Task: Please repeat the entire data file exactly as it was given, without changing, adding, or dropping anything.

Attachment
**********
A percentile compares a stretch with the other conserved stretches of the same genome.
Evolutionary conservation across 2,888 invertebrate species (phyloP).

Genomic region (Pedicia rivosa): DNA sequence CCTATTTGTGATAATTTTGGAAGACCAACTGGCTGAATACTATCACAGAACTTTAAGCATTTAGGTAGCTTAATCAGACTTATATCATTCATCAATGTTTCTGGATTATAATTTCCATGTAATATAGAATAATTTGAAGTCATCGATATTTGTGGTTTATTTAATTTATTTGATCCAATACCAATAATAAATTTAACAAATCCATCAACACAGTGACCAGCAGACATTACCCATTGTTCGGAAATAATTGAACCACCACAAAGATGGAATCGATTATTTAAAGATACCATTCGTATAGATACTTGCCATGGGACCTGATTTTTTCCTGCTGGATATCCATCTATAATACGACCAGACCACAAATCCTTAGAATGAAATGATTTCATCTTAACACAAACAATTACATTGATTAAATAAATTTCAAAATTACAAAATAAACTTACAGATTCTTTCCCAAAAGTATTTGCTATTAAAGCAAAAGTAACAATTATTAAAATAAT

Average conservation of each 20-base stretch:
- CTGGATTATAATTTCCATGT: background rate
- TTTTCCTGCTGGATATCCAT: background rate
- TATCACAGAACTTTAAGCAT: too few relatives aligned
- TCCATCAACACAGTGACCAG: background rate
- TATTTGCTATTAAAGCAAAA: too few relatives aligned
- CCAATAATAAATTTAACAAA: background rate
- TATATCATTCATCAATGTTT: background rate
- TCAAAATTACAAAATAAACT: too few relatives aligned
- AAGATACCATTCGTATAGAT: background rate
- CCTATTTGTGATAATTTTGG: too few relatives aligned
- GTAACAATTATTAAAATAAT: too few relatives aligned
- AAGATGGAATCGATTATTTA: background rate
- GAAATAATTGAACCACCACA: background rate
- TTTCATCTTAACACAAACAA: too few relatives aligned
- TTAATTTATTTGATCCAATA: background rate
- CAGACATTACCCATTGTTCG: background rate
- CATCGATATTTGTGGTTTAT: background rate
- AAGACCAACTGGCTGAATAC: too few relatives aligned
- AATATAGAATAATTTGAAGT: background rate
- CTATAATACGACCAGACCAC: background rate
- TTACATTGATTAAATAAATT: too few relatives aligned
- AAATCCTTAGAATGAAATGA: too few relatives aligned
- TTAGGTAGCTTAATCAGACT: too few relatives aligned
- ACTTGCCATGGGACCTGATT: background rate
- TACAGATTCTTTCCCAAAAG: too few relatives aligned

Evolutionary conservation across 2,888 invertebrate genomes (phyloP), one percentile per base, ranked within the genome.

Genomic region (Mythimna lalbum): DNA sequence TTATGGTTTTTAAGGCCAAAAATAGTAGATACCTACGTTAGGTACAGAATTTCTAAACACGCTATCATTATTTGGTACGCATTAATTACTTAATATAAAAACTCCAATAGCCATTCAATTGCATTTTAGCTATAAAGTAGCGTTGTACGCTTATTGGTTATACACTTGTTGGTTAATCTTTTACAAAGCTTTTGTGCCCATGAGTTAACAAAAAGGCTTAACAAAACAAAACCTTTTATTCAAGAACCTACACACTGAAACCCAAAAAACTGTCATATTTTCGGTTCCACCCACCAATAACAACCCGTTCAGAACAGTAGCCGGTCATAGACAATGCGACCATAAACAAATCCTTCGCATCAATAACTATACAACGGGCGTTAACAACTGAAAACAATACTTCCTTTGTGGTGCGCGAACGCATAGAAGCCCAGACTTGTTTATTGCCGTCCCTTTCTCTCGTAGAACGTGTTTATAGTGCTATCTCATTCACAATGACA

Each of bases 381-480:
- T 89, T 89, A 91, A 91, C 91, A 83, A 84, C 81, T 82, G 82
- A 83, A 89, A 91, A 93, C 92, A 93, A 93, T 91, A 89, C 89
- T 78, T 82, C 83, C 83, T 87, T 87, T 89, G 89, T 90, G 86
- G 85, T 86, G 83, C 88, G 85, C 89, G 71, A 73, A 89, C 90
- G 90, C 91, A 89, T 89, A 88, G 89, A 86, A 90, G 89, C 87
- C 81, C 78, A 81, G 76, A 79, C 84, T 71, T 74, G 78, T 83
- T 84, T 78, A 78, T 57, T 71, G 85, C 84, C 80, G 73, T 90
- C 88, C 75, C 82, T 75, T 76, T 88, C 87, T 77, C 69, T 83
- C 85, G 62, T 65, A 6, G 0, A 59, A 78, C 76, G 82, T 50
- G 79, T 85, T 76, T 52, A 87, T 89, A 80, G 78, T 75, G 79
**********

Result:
A percentile compares a stretch with the other conserved stretches of the same genome.
Evolutionary conservation across 2,888 invertebrate species (phyloP).

Genomic region (Pedicia rivosa): DNA sequence CCTATTTGTGATAATTTTGGAAGACCAACTGGCTGAATACTATCACAGAACTTTAAGCATTTAGGTAGCTTAATCAGACTTATATCATTCATCAATGTTTCTGGATTATAATTTCCATGTAATATAGAATAATTTGAAGTCATCGATATTTGTGGTTTATTTAATTTATTTGATCCAATACCAATAATAAATTTAACAAATCCATCAACACAGTGACCAGCAGACATTACCCATTGTTCGGAAATAATTGAACCACCACAAAGATGGAATCGATTATTTAAAGATACCATTCGTATAGATACTTGCCATGGGACCTGATTTTTTCCTGCTGGATATCCATCTATAATACGACCAGACCACAAATCCTTAGAATGAAATGATTTCATCTTAACACAAACAATTACATTGATTAAATAAATTTCAAAATTACAAAATAAACTTACAGATTCTTTCCCAAAAGTATTTGCTATTAAAGCAAAAGTAACAATTATTAAAATAAT

Average conservation of each 20-base stretch:
- CTGGATTATAATTTCCATGT: background rate
- TTTTCCTGCTGGATATCCAT: background rate
- TATCACAGAACTTTAAGCAT: too few relatives aligned
- TCCATCAACACAGTGACCAG: background rate
- TATTTGCTATTAAAGCAAAA: too few relatives aligned
- CCAATAATAAATTTAACAAA: background rate
- TATATCATTCATCAATGTTT: background rate
- TCAAAATTACAAAATAAACT: too few relatives aligned
- AAGATACCATTCGTATAGAT: background rate
- CCTATTTGTGATAATTTTGG: too few relatives aligned
- GTAACAATTATTAAAATAAT: too few relatives aligned
- AAGATGGAATCGATTATTTA: background rate
- GAAATAATTGAACCACCACA: background rate
- TTTCATCTTAACACAAACAA: too few relatives aligned
- TTAATTTATTTGATCCAATA: background rate
- CAGACATTACCCATTGTTCG: background rate
- CATCGATATTTGTGGTTTAT: background rate
- AAGACCAACTGGCTGAATAC: too few relatives aligned
- AATATAGAATAATTTGAAGT: background rate
- CTATAATACGACCAGACCAC: background rate
- TTACATTGATTAAATAAATT: too few relatives aligned
- AAATCCTTAGAATGAAATGA: too few relatives aligned
- TTAGGTAGCTTAATCAGACT: too few relatives aligned
- ACTTGCCATGGGACCTGATT: background rate
- TACAGATTCTTTCCCAAAAG: too few relatives aligned

Evolutionary conservation across 2,888 invertebrate genomes (phyloP), one percentile per base, ranked within the genome.

Genomic region (Mythimna lalbum): DNA sequence TTATGGTTTTTAAGGCCAAAAATAGTAGATACCTACGTTAGGTACAGAATTTCTAAACACGCTATCATTATTTGGTACGCATTAATTACTTAATATAAAAACTCCAATAGCCATTCAATTGCATTTTAGCTATAAAGTAGCGTTGTACGCTTATTGGTTATACACTTGTTGGTTAATCTTTTACAAAGCTTTTGTGCCCATGAGTTAACAAAAAGGCTTAACAAAACAAAACCTTTTATTCAAGAACCTACACACTGAAACCCAAAAAACTGTCATATTTTCGGTTCCACCCACCAATAACAACCCGTTCAGAACAGTAGCCGGTCATAGACAATGCGACCATAAACAAATCCTTCGCATCAATAACTATACAACGGGCGTTAACAACTGAAAACAATACTTCCTTTGTGGTGCGCGAACGCATAGAAGCCCAGACTTGTTTATTGCCGTCCCTTTCTCTCGTAGAACGTGTTTATAGTGCTATCTCATTCACAATGACA

Each of bases 381-480:
- T 89, T 89, A 91, A 91, C 91, A 83, A 84, C 81, T 82, G 82
- A 83, A 89, A 91, A 93, C 92, A 93, A 93, T 91, A 89, C 89
- T 78, T 82, C 83, C 83, T 87, T 87, T 89, G 89, T 90, G 86
- G 85, T 86, G 83, C 88, G 85, C 89, G 71, A 73, A 89, C 90
- G 90, C 91, A 89, T 89, A 88, G 89, A 86, A 90, G 89, C 87
- C 81, C 78, A 81, G 76, A 79, C 84, T 71, T 74, G 78, T 83
- T 84, T 78, A 78, T 57, T 71, G 85, C 84, C 80, G 73, T 90
- C 88, C 75, C 82, T 75, T 76, T 88, C 87, T 77, C 69, T 83
- C 85, G 62, T 65, A 6, G 0, A 59, A 78, C 76, G 82, T 50
- G 79, T 85, T 76, T 52, A 87, T 89, A 80, G 78, T 75, G 79